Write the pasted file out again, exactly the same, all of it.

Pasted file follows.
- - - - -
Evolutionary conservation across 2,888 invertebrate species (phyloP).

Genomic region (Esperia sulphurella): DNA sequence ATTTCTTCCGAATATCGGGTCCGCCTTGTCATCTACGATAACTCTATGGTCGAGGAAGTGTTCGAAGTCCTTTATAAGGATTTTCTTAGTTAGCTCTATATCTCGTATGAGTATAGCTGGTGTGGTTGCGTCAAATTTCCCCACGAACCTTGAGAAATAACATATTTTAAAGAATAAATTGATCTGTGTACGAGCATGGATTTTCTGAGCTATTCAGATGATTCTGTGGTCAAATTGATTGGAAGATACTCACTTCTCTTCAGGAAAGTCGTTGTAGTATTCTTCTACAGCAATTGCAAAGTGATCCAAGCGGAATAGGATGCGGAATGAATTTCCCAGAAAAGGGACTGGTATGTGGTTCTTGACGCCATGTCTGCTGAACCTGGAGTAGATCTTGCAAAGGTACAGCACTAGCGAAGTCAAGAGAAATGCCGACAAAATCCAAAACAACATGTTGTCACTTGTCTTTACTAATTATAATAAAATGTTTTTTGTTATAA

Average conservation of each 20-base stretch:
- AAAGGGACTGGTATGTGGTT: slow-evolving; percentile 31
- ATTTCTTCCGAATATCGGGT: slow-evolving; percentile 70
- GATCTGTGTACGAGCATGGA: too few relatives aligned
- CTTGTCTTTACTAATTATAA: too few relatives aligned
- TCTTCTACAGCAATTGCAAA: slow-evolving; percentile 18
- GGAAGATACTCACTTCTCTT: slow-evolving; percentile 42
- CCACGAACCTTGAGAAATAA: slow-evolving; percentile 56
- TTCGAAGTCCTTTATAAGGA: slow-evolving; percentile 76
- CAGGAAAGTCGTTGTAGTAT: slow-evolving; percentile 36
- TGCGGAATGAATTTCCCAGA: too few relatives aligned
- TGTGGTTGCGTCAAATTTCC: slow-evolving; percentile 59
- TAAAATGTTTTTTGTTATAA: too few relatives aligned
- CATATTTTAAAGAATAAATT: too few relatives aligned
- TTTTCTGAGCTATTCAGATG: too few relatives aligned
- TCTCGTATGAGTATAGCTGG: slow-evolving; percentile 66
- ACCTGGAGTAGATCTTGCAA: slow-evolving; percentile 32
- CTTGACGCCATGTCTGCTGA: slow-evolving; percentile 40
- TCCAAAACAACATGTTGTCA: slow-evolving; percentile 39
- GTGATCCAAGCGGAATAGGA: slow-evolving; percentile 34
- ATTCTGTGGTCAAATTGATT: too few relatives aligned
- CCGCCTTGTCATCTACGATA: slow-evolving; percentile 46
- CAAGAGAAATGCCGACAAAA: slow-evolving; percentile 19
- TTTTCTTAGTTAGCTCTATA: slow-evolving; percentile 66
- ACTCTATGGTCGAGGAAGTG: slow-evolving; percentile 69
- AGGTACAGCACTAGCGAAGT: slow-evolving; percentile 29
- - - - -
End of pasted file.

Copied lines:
Evolutionary conservation across 2,888 invertebrate species (phyloP).

Genomic region (Esperia sulphurella): DNA sequence ATTTCTTCCGAATATCGGGTCCGCCTTGTCATCTACGATAACTCTATGGTCGAGGAAGTGTTCGAAGTCCTTTATAAGGATTTTCTTAGTTAGCTCTATATCTCGTATGAGTATAGCTGGTGTGGTTGCGTCAAATTTCCCCACGAACCTTGAGAAATAACATATTTTAAAGAATAAATTGATCTGTGTACGAGCATGGATTTTCTGAGCTATTCAGATGATTCTGTGGTCAAATTGATTGGAAGATACTCACTTCTCTTCAGGAAAGTCGTTGTAGTATTCTTCTACAGCAATTGCAAAGTGATCCAAGCGGAATAGGATGCGGAATGAATTTCCCAGAAAAGGGACTGGTATGTGGTTCTTGACGCCATGTCTGCTGAACCTGGAGTAGATCTTGCAAAGGTACAGCACTAGCGAAGTCAAGAGAAATGCCGACAAAATCCAAAACAACATGTTGTCACTTGTCTTTACTAATTATAATAAAATGTTTTTTGTTATAA

Average conservation of each 20-base stretch:
- AAAGGGACTGGTATGTGGTT: slow-evolving; percentile 31
- ATTTCTTCCGAATATCGGGT: slow-evolving; percentile 70
- GATCTGTGTACGAGCATGGA: too few relatives aligned
- CTTGTCTTTACTAATTATAA: too few relatives aligned
- TCTTCTACAGCAATTGCAAA: slow-evolving; percentile 18
- GGAAGATACTCACTTCTCTT: slow-evolving; percentile 42
- CCACGAACCTTGAGAAATAA: slow-evolving; percentile 56
- TTCGAAGTCCTTTATAAGGA: slow-evolving; percentile 76
- CAGGAAAGTCGTTGTAGTAT: slow-evolving; percentile 36
- TGCGGAATGAATTTCCCAGA: too few relatives aligned
- TGTGGTTGCGTCAAATTTCC: slow-evolving; percentile 59
- TAAAATGTTTTTTGTTATAA: too few relatives aligned
- CATATTTTAAAGAATAAATT: too few relatives aligned
- TTTTCTGAGCTATTCAGATG: too few relatives aligned
- TCTCGTATGAGTATAGCTGG: slow-evolving; percentile 66
- ACCTGGAGTAGATCTTGCAA: slow-evolving; percentile 32
- CTTGACGCCATGTCTGCTGA: slow-evolving; percentile 40
- TCCAAAACAACATGTTGTCA: slow-evolving; percentile 39
- GTGATCCAAGCGGAATAGGA: slow-evolving; percentile 34
- ATTCTGTGGTCAAATTGATT: too few relatives aligned
- CCGCCTTGTCATCTACGATA: slow-evolving; percentile 46
- CAAGAGAAATGCCGACAAAA: slow-evolving; percentile 19
- TTTTCTTAGTTAGCTCTATA: slow-evolving; percentile 66
- ACTCTATGGTCGAGGAAGTG: slow-evolving; percentile 69
- AGGTACAGCACTAGCGAAGT: slow-evolving; percentile 29